Paris left bank map helps you locate the top sights in this parisian and romantic district: the Seine river, Luxembourg Gardens, Saint Germain des Pres, Le Pantheon, Musee d'Orsay, Rue de Sevres, Mouffetard market. Check Left Bank Paris walking tour. The left bank is also the traditionnal student district around the Sorbonne university. Thematic Paris maps.
It can be said that the Saint Germain des Pres district is the beating heart of the left bank and one of the most parisians districts in town. Dominated by the tower of the very old and prestigious Saint Germain des Pres Church, Saint Germain des Pres has long been famous as the intellectual district of Paris with the likes of Jean-Paul Sartre and Boris Vian being regulars in cafes and night-clubs. Many visitors have a drink at Cafe de Flore or Deux Magots, the two most famous literary Cafes in Paris. It is too a top shopping area. The Saint Germain des Pres district around rue de Sevres, rue du Four, boulevard Saint Germain, rue Bonaparte has many French fashion stores, including Hermes (17, rue de Sevres), one of the most spectacular fashion stores in town.
At walking distance from Saint Germain des Pres, the Luxembourg Gardens are certainly the preferred gardens of parisians. Spread with statues, fountains and flowers, they are the most romantic gardens in Paris. They are crowded on sunny days. North of Luxembourg Gardens, the area around Saint Sulpice church is quite lovely. Since 1799, the Luxembourg Palace houses the Senate, one of the two chambers of the French Paliament with the National Assembly. Members of the two Houses are chosen by different electoral systems. The 348 senators are assisted by specialised civil servants and parliamentary aides. 2000 people work for the Senate. The Speaker of the Senate ensures the stability of France’s institutions. He is called upon to replace the President of the Republic in the event of his death or resignation. The Palace cannot be visited.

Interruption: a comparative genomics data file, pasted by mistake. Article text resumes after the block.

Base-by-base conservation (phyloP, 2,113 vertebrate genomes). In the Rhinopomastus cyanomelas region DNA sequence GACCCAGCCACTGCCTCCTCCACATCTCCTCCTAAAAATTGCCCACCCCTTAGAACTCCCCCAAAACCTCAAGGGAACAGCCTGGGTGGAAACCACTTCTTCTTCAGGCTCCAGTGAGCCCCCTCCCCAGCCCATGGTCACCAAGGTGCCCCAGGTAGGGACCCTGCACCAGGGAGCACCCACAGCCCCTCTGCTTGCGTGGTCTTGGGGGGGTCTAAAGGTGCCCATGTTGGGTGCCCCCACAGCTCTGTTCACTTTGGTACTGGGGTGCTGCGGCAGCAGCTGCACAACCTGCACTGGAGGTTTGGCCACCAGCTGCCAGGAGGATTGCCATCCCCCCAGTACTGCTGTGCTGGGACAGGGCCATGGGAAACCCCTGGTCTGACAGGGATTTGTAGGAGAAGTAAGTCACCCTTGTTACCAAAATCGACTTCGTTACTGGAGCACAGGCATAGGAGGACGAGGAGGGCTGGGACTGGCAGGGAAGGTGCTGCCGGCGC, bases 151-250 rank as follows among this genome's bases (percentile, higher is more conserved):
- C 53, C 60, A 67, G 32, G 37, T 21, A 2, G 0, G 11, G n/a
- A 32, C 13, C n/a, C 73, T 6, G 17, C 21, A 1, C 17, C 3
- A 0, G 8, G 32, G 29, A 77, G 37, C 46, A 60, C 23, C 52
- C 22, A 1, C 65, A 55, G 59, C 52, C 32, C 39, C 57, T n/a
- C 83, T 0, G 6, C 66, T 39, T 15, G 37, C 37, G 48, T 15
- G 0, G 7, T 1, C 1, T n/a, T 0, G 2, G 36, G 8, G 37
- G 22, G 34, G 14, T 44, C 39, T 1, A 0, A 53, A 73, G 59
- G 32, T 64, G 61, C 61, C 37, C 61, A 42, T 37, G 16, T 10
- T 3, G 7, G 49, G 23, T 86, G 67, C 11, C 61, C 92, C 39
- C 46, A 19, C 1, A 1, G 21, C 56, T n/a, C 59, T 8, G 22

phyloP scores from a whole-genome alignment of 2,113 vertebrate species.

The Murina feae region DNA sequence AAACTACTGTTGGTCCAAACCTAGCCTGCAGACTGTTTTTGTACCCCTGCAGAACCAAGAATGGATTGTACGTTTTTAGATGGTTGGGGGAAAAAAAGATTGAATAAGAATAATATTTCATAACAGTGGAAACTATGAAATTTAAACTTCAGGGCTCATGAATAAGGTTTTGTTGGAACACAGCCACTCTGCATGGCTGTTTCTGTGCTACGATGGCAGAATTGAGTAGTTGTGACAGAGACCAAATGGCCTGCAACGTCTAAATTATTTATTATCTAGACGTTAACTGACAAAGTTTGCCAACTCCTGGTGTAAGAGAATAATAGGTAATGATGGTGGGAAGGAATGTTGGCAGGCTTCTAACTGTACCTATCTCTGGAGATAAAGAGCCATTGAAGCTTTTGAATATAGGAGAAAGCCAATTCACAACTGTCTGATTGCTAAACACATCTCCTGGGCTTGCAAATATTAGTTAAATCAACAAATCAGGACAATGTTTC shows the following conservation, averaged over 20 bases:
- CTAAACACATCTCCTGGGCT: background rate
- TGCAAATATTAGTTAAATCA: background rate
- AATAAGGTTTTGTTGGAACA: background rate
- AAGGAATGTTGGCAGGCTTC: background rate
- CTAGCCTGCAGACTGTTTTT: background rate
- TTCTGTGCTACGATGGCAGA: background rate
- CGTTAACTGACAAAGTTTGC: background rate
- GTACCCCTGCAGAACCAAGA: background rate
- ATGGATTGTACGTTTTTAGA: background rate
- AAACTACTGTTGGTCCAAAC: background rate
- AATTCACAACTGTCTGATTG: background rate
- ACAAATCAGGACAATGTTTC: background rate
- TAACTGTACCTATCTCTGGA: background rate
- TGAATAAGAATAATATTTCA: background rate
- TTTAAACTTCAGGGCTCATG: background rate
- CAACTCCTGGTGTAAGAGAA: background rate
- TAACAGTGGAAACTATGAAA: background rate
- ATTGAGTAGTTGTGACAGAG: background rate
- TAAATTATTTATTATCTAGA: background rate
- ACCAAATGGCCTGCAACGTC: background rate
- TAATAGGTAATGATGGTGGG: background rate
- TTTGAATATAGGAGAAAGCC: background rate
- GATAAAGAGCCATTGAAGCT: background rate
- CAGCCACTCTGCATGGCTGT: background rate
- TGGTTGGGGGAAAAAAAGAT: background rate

Le Pantheon is certainly the most famous monument on the left bank. It was built in the 18th century as a church dedicated to Saint Genevieve, the patron saint of the city. It was turned into a memorial place during the French revolution. The inscription above the entrance reads “To great men, the grateful homeland”. The large crypt accommodates the vaults of great French public figures, including Voltaire, Rousseau, Victor Hugo, Émile Zola, Jean Moulin, Louis Braille, Jean Jaures and Soufflot, its architect.
French King Louis XV vowed in 1744 that if he recovered from his illness he would replace the ruined church of the Abbey of Saint Genevieve with a monument worthy of the patron saint of Paris. The king regained his health. Architect Jacques-Germain Soufflot was chosen and the construction began in 1758. Due to financial problems, work proceeded slowly. The church was finally completed in 1790, during the early stages of the French Revolution.
Hotel Delavigne is just 250 m from Odeon Metro station and 650 m from the Luxembourg Gardens. It offers soundproofed accommodation with free Wi-Fi. Each room mixes contemporary decor with antique furniture and has a flat-screen TV. Individual private bathrooms are equipped with a bathtub or shower. The rooms on the upper floors offer views over the rooftops of central Paris.